“It was thrilling to see the Ferus Gallery with the Elvises in the front room and the Lizes in the back. Very few people on the (West) Coast knew or cared about contemporary art, and the press for my show wasn’t too good. I always have to laugh, though, when I think of how Hollywood called Pop Art a put on! Hollywood ?? I mean when you look at the kind of movies they were making then those were supposed to be real??? ”
As well as recalling the silver of the cinema screen, the background of Triple Elvis gives the impression of opulence, and reflects the sanctified notions of Hollywood glamour. The success of this aesthetic would be evidenced when the artist had to abandon his Firehouse studio, and set up the famous Factory, which he coated with silver paint and foil. The effect was a strange, almost-mirrored space that was glamorous and at the same time futuristic. It was like being inside a gleaming machine, a concept that particularly appealed to Warhol who often stated that he wished to be a machine. Wealth, clinical practicality, glamour, science fiction — all these were referenced in the burnished walls of the Factory, and indeed in the background of Triple Elvis. This was also the look at the Ferus show, when the walls were filled top to bottom with vast edge-to-edge silver panels with the repeated image of Elvis everywhere. In the silver of Triple Elvis there is splendor as well as glamour. There is a religious feel to the silver, recalling some of the altarpieces of the Russian Orthodox Church, Byzantine mosaics, and the Catholic Church of Warhol’s own family roots, which had such a presence in the Pittsburgh of his youth. Elvis is presented as the glistening new god for a more secular age.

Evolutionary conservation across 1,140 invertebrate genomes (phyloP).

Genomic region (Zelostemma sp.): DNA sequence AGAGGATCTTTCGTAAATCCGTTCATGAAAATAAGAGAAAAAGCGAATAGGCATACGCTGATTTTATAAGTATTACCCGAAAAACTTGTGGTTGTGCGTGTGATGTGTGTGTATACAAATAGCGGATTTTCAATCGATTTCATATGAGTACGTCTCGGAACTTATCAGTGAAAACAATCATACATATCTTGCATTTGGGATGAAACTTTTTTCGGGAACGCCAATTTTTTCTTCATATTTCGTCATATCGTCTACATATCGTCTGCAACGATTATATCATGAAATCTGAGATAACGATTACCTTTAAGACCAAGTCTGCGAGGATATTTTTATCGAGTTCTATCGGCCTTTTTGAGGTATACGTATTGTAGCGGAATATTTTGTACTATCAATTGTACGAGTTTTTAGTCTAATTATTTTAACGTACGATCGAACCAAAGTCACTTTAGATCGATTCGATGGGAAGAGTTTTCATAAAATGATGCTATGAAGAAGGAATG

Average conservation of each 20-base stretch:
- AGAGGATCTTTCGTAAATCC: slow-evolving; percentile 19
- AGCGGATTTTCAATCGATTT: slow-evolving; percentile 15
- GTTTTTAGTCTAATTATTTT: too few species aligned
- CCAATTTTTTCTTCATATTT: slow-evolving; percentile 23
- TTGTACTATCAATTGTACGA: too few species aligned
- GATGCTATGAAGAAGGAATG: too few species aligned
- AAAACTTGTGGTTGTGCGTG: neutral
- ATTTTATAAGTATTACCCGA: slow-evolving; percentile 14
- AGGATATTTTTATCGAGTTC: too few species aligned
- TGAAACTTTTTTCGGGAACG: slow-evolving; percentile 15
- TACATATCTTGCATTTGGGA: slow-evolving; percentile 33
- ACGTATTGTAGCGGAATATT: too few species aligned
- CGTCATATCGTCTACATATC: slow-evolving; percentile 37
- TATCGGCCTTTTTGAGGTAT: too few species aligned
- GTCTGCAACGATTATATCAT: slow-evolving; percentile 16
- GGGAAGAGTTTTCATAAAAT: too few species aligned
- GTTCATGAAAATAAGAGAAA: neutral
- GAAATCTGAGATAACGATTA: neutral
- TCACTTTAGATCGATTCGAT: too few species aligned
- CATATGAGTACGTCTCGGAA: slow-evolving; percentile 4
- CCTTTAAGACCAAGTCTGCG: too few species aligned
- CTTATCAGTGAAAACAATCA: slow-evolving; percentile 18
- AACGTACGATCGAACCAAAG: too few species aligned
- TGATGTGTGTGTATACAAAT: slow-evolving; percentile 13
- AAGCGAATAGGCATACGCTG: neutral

Four Marlons – 1966: This dramatic rendition of Marlon Brando, his dark inscrutable eyes staring out nonchalantly from underneath his peaked cap, provides an unrivalled portrayal of one of the greatest twentieth century cultural icons. Displayed here at the peak of his fame, Brando’s appearance in the 1953 film The Wild One (from which Warhol took this source image), captured a rebelliousness that, in the mind of the public at least, had subsumed the previously acquiescent American teenager and became something of an anti-hero for an entire generation of misunderstood youth. In Four Marlons, Warhol took a publicity still from the movie and rendered it four times across a vast expanse of raw canvas, creating a larger than life portrayal of Brando and his character Johnny Strabler. This work is the only one from the series with the four portraits covering the entire canvas, executed on raw and unprimed linen, the material quality of Four Marlons echoes the rough masculinity of its subject.